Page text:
I am currently taking a massive risk and going full steam ahead with self employment. It’s not easy and money is a constant worry. However, I am going to keep going for as long as possible before I need a desperate money fix. At the moment I am grabbing every flexible opportunity I can. I am currently undertaking various bits of promo work with a fantastic company called Tribehttp://www.brandwarriors.co.uk. I am on the books with a teaching company called Horizon Teachershttps://www.horizonteachers.com. I look after two little girls twice a week through an amazing and very flexible creative childcare company called Role Modelshttp://www.rolemodels.me/. I also partake in some extras work though the company POPhttps://www.wegotpop.com/.

As you can see, being an actor is hard. It’s not at all like the glam Hollywood fairytale that people imagine it to be. You really do have to take risks, sacrifices and hone your skills and craft every day. I can safely say that my attitude to acting is exactly the same as my Diabetes. I am never going to give up as I’m too determined to succeed. Let’s just keep going and one day, it will happen.

 

The day everything changed…

I’d been thinking for a long while about starting a blog based on the trials and tribulations of my life living with Diabetes and being an Actor – so here it begins.

I want to start by telling you my Diabetes story. For some of you, you may already know this story, or you might actually feature in it! For others (especially if you are a fellow Diabetic) I think sharing your diagnosis story is important, we are all in the same boat at the end of the day.

The day everything changed…

When I was 16 years old, I started feeling quite unlike myself. It’s hard to pinpoint an exact time for when my symptoms began, as to be honest, it’s all very much a blur. However, I started beginning to feel an unquenchable thirst which would bring me to stand in the kitchen at 3am drowning my body in pint after pint of water. Obviously, I didn’t have a clue why I was so thirsty, but the immediate reaction to drinking so much liquid is the inevitable feeling of needing the toilet. I would find myself getting up during the night 3,4 even 5 times to go.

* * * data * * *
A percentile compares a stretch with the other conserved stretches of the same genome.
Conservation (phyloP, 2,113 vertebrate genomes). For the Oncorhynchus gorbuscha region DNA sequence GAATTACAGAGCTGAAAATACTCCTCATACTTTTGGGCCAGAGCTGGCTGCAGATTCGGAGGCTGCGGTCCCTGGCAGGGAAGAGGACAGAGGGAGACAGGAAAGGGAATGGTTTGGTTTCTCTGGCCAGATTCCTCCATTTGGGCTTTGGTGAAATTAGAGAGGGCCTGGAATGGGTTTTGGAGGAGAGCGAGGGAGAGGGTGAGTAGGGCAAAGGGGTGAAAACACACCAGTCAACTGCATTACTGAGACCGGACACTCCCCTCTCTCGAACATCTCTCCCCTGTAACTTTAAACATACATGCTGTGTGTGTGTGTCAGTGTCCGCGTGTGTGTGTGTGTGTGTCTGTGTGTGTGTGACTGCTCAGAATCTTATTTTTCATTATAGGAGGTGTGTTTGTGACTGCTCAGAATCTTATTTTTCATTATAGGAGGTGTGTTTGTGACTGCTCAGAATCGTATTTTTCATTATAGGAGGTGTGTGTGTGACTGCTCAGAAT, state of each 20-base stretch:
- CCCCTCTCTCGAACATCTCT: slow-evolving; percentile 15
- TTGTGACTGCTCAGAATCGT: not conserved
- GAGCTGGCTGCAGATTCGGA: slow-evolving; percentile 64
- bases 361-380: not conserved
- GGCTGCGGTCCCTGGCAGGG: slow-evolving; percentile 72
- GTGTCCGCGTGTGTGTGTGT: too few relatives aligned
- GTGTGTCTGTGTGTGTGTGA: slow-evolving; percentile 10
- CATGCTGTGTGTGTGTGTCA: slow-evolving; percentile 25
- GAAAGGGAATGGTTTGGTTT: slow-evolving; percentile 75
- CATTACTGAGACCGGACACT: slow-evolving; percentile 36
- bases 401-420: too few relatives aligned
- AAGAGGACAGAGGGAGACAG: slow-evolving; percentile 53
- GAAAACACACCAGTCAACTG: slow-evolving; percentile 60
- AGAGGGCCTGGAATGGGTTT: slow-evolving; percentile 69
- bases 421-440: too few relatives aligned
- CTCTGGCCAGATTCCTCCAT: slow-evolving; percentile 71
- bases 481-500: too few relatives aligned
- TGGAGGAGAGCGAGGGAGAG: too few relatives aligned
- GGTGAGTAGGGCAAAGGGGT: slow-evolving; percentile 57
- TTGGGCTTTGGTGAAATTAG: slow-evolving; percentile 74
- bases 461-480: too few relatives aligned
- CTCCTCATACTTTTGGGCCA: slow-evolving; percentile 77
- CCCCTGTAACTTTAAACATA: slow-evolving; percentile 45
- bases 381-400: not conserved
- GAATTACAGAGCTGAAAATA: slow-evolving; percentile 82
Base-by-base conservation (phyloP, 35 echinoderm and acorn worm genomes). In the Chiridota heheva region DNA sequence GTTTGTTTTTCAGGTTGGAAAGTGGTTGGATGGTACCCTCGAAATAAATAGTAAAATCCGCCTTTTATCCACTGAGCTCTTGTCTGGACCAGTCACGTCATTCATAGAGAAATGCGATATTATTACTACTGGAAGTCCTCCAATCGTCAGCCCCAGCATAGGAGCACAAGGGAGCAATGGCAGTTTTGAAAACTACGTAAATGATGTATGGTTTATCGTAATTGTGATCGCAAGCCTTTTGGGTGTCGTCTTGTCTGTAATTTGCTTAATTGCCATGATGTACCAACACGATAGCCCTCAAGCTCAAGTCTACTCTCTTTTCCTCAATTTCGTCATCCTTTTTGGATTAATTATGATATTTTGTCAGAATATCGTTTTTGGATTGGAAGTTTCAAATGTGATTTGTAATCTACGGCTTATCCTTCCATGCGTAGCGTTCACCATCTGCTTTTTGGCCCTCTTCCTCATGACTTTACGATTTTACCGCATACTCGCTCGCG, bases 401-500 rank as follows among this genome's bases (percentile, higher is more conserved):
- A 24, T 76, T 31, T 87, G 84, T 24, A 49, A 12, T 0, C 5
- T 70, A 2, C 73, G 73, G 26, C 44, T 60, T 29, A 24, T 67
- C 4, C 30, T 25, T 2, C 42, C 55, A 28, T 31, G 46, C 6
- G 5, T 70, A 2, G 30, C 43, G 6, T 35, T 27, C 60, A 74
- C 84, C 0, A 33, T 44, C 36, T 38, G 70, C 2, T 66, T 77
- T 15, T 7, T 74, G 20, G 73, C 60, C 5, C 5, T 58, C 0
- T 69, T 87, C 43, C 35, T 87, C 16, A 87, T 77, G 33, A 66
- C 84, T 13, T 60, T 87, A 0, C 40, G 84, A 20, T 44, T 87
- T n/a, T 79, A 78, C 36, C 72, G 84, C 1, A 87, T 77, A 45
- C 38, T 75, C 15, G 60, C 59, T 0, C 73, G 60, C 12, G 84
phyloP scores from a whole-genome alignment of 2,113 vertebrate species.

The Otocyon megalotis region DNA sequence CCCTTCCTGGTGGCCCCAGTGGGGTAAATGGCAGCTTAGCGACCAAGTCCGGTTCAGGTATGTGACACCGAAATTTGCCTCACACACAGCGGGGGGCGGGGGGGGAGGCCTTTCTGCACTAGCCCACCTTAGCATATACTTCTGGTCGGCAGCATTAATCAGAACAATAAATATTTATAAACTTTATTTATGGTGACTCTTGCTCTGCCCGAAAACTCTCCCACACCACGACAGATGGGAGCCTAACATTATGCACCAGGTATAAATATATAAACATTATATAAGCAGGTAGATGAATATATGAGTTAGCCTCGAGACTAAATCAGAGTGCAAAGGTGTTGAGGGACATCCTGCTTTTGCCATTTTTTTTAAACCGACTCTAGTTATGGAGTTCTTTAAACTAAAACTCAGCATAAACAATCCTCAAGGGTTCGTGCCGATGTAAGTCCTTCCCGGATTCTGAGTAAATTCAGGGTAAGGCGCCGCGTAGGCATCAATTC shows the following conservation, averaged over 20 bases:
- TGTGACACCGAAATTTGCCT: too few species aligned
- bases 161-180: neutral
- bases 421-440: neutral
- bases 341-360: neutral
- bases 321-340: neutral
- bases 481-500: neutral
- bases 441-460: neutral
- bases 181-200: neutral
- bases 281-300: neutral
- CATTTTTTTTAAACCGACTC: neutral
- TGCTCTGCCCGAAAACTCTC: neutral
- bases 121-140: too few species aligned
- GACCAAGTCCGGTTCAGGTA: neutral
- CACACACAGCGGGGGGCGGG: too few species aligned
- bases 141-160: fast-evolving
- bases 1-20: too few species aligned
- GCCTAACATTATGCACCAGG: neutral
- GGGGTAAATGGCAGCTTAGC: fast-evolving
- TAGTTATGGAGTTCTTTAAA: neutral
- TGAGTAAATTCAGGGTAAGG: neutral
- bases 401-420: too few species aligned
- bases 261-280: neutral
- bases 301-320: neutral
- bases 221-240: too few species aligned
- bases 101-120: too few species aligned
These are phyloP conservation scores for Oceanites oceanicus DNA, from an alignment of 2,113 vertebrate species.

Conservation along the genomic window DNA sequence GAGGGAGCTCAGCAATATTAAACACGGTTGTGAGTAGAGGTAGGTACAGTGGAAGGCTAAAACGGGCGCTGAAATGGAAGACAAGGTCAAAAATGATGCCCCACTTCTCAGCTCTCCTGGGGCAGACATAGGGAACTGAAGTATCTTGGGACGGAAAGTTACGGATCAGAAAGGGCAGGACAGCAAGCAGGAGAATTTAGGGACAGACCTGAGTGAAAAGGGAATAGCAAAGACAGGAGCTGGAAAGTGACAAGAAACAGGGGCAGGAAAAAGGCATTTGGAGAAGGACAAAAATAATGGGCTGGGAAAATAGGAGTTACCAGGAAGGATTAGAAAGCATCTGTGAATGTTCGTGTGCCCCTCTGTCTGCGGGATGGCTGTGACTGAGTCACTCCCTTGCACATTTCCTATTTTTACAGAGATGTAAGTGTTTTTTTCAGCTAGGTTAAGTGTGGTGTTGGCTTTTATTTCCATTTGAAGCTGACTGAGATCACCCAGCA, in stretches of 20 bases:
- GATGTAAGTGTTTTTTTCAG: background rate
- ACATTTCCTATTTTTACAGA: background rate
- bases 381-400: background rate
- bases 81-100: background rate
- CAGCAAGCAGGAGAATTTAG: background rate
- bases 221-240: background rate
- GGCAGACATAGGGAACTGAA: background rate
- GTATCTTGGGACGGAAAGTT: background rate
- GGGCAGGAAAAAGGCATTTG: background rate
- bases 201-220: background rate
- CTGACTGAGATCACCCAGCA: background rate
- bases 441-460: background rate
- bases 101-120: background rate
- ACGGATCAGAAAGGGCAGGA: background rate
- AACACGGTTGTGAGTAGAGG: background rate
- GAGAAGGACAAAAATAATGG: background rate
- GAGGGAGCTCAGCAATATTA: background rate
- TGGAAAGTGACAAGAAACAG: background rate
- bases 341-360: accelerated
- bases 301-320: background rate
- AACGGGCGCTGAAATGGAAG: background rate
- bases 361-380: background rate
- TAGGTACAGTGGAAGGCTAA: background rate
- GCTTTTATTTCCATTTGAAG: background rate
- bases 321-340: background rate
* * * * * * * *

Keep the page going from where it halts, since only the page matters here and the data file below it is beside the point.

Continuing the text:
Whilst the excessive drinking/weeing situation was going on, I also started to lose weight. I ended up losing 1 stone in 2 weeks. NOT HEALTHY. At the time, I initially didn’t really notice the weight loss as I was a rather lithe 16 year old and it was  difficult for my parents to see it too as they saw me everyday. Oh, and finally my vision started to go – I don’t mean I was completely unable to see, but I would sit in the classroom absolutely unable to see what was written on the whiteboard. At the time, I would have to ask my friend Katie if I could copy off what she’d written.

The symptoms were all there, but as an average 16 year old girl who had never encountered Diabetes before, I had absolutely no idea that it could be the reason for all my discomfort.

I remember being in the queue for lunch at School and saying to my best friend, Dave (who to this day is still my best friend) that I was thirsty all the time. “That’s a symptom of Diabetes you know” he told me. “Don’t be stupid, I don’t have Diabetes.” I quickly dismissed his comment, but that doesn’t mean it didn’t constantly play on my mind.